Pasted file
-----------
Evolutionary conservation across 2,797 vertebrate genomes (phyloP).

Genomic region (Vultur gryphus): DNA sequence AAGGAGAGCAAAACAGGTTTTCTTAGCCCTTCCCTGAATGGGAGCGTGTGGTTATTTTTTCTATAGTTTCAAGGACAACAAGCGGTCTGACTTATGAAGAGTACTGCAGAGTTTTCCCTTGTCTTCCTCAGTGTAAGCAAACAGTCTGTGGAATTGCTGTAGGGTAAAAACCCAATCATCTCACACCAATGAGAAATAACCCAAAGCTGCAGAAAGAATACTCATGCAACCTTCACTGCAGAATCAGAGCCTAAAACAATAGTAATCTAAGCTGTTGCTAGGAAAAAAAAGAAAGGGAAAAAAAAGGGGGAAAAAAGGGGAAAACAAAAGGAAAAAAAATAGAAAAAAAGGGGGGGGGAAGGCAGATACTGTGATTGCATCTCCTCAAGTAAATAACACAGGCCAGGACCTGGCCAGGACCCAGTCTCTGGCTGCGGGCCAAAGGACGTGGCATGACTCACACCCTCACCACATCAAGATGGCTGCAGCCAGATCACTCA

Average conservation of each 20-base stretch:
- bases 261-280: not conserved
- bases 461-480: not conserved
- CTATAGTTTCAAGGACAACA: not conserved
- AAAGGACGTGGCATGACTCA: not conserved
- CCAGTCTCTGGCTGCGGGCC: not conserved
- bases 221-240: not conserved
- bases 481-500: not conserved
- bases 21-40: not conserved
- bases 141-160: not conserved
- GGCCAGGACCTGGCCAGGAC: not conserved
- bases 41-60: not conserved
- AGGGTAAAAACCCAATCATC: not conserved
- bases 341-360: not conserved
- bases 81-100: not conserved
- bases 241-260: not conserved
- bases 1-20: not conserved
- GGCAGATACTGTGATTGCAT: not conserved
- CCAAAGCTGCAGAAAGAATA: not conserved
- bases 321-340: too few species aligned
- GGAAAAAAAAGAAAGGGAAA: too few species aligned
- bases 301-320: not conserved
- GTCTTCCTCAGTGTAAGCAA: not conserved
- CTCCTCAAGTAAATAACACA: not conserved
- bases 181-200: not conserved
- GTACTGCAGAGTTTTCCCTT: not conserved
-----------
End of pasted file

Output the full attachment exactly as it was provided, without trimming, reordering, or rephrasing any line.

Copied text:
Evolutionary conservation across 2,797 vertebrate genomes (phyloP).

Genomic region (Vultur gryphus): DNA sequence AAGGAGAGCAAAACAGGTTTTCTTAGCCCTTCCCTGAATGGGAGCGTGTGGTTATTTTTTCTATAGTTTCAAGGACAACAAGCGGTCTGACTTATGAAGAGTACTGCAGAGTTTTCCCTTGTCTTCCTCAGTGTAAGCAAACAGTCTGTGGAATTGCTGTAGGGTAAAAACCCAATCATCTCACACCAATGAGAAATAACCCAAAGCTGCAGAAAGAATACTCATGCAACCTTCACTGCAGAATCAGAGCCTAAAACAATAGTAATCTAAGCTGTTGCTAGGAAAAAAAAGAAAGGGAAAAAAAAGGGGGAAAAAAGGGGAAAACAAAAGGAAAAAAAATAGAAAAAAAGGGGGGGGGAAGGCAGATACTGTGATTGCATCTCCTCAAGTAAATAACACAGGCCAGGACCTGGCCAGGACCCAGTCTCTGGCTGCGGGCCAAAGGACGTGGCATGACTCACACCCTCACCACATCAAGATGGCTGCAGCCAGATCACTCA

Average conservation of each 20-base stretch:
- bases 261-280: not conserved
- bases 461-480: not conserved
- CTATAGTTTCAAGGACAACA: not conserved
- AAAGGACGTGGCATGACTCA: not conserved
- CCAGTCTCTGGCTGCGGGCC: not conserved
- bases 221-240: not conserved
- bases 481-500: not conserved
- bases 21-40: not conserved
- bases 141-160: not conserved
- GGCCAGGACCTGGCCAGGAC: not conserved
- bases 41-60: not conserved
- AGGGTAAAAACCCAATCATC: not conserved
- bases 341-360: not conserved
- bases 81-100: not conserved
- bases 241-260: not conserved
- bases 1-20: not conserved
- GGCAGATACTGTGATTGCAT: not conserved
- CCAAAGCTGCAGAAAGAATA: not conserved
- bases 321-340: too few species aligned
- GGAAAAAAAAGAAAGGGAAA: too few species aligned
- bases 301-320: not conserved
- GTCTTCCTCAGTGTAAGCAA: not conserved
- CTCCTCAAGTAAATAACACA: not conserved
- bases 181-200: not conserved
- GTACTGCAGAGTTTTCCCTT: not conserved